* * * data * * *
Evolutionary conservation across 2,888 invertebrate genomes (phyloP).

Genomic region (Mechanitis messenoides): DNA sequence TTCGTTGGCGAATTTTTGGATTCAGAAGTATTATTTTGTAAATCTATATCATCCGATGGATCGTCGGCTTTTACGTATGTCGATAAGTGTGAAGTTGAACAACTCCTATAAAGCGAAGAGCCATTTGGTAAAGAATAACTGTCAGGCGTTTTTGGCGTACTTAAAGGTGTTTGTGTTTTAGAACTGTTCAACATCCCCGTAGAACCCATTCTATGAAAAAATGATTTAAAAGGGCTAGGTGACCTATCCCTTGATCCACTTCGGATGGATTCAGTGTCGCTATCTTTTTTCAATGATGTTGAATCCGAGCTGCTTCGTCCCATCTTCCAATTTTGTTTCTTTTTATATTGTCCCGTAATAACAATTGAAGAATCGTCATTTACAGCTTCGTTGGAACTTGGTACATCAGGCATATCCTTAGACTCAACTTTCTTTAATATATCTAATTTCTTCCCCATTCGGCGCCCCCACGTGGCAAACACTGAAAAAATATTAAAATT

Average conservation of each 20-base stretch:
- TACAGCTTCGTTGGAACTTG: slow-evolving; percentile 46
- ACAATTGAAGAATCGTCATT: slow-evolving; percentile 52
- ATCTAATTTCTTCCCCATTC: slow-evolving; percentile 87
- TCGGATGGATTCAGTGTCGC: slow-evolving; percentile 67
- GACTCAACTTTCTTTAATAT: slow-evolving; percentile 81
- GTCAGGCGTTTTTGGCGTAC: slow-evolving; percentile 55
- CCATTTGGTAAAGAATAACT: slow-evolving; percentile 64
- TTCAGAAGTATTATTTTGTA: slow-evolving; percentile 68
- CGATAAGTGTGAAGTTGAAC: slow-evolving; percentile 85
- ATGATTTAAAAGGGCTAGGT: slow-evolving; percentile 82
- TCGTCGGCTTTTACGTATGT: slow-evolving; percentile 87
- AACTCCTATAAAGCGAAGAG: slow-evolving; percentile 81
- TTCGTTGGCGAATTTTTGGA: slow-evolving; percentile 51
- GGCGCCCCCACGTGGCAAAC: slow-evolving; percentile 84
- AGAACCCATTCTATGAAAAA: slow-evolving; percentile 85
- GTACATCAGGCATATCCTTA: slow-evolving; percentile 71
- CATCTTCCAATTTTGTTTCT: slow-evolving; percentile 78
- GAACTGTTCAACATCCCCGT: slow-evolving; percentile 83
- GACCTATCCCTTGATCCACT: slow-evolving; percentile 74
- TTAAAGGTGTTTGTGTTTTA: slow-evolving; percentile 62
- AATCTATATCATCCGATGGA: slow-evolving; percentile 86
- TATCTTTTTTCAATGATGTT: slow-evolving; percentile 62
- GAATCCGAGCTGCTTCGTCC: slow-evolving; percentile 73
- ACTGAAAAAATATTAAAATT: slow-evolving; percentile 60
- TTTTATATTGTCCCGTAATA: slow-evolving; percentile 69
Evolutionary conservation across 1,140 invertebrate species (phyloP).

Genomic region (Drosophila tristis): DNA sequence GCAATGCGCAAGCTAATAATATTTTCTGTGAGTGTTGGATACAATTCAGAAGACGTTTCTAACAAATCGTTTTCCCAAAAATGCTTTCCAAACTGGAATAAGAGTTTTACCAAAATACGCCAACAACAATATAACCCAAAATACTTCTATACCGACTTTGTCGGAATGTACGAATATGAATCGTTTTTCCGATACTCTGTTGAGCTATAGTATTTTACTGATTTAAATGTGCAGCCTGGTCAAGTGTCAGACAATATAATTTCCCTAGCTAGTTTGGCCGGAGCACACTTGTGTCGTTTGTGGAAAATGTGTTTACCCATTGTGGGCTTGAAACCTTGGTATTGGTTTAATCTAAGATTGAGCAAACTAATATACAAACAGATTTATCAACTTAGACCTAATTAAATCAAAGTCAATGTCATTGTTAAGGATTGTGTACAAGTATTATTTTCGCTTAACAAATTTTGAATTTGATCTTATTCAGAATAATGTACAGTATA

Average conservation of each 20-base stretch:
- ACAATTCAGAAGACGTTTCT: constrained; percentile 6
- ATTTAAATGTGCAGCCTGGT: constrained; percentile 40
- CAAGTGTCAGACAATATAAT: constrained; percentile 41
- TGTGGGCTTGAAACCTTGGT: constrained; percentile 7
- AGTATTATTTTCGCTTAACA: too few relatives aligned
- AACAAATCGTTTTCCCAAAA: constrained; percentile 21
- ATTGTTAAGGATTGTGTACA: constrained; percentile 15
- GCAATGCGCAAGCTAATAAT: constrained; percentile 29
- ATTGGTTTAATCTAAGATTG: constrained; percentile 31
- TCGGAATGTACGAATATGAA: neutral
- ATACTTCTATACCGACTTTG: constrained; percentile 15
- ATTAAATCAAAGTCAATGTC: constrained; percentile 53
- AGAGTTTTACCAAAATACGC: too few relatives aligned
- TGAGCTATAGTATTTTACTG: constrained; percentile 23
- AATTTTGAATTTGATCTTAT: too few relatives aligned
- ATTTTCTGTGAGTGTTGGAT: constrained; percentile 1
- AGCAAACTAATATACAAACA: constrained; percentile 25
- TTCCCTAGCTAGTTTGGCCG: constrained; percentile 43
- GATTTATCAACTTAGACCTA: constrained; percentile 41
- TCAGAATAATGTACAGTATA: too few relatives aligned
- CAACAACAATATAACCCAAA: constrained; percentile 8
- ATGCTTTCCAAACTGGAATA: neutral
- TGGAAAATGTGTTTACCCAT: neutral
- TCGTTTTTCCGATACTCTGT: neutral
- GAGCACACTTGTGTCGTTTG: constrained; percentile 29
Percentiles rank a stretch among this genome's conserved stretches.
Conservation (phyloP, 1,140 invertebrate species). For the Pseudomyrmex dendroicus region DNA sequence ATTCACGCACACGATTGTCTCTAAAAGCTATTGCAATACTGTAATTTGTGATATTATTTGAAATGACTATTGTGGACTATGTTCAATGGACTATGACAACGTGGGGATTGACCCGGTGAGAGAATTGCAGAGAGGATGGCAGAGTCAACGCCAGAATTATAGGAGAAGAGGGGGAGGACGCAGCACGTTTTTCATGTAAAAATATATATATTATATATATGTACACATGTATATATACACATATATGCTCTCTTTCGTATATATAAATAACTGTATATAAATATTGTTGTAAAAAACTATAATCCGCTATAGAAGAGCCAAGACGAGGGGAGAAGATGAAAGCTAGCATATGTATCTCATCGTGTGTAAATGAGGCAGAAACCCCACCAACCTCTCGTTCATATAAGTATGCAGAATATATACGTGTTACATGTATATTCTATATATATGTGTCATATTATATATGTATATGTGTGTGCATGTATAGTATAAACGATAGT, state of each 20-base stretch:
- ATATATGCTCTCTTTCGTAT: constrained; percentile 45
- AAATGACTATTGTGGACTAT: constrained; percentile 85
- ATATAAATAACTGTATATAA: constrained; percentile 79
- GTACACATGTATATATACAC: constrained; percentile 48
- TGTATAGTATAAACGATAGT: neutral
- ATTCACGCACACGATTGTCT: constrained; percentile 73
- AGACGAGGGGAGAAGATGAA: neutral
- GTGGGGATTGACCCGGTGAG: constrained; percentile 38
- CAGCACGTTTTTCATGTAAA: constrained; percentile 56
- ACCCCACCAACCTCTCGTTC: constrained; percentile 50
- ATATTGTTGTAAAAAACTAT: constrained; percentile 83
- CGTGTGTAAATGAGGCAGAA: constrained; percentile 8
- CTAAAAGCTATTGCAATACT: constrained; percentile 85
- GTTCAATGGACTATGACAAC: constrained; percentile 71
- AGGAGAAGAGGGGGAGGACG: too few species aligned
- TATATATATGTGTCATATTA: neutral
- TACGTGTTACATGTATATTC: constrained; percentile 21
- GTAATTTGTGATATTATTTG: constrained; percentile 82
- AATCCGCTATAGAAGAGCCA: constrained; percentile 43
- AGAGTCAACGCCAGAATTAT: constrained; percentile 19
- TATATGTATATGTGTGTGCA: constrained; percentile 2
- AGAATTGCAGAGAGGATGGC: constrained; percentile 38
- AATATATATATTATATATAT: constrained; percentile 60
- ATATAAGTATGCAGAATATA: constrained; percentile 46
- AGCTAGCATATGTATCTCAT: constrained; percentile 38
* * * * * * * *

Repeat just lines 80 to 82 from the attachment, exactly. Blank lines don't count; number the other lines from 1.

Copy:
- AGAATTGCAGAGAGGATGGC: constrained; percentile 38
- AATATATATATTATATATAT: constrained; percentile 60
- ATATAAGTATGCAGAATATA: constrained; percentile 46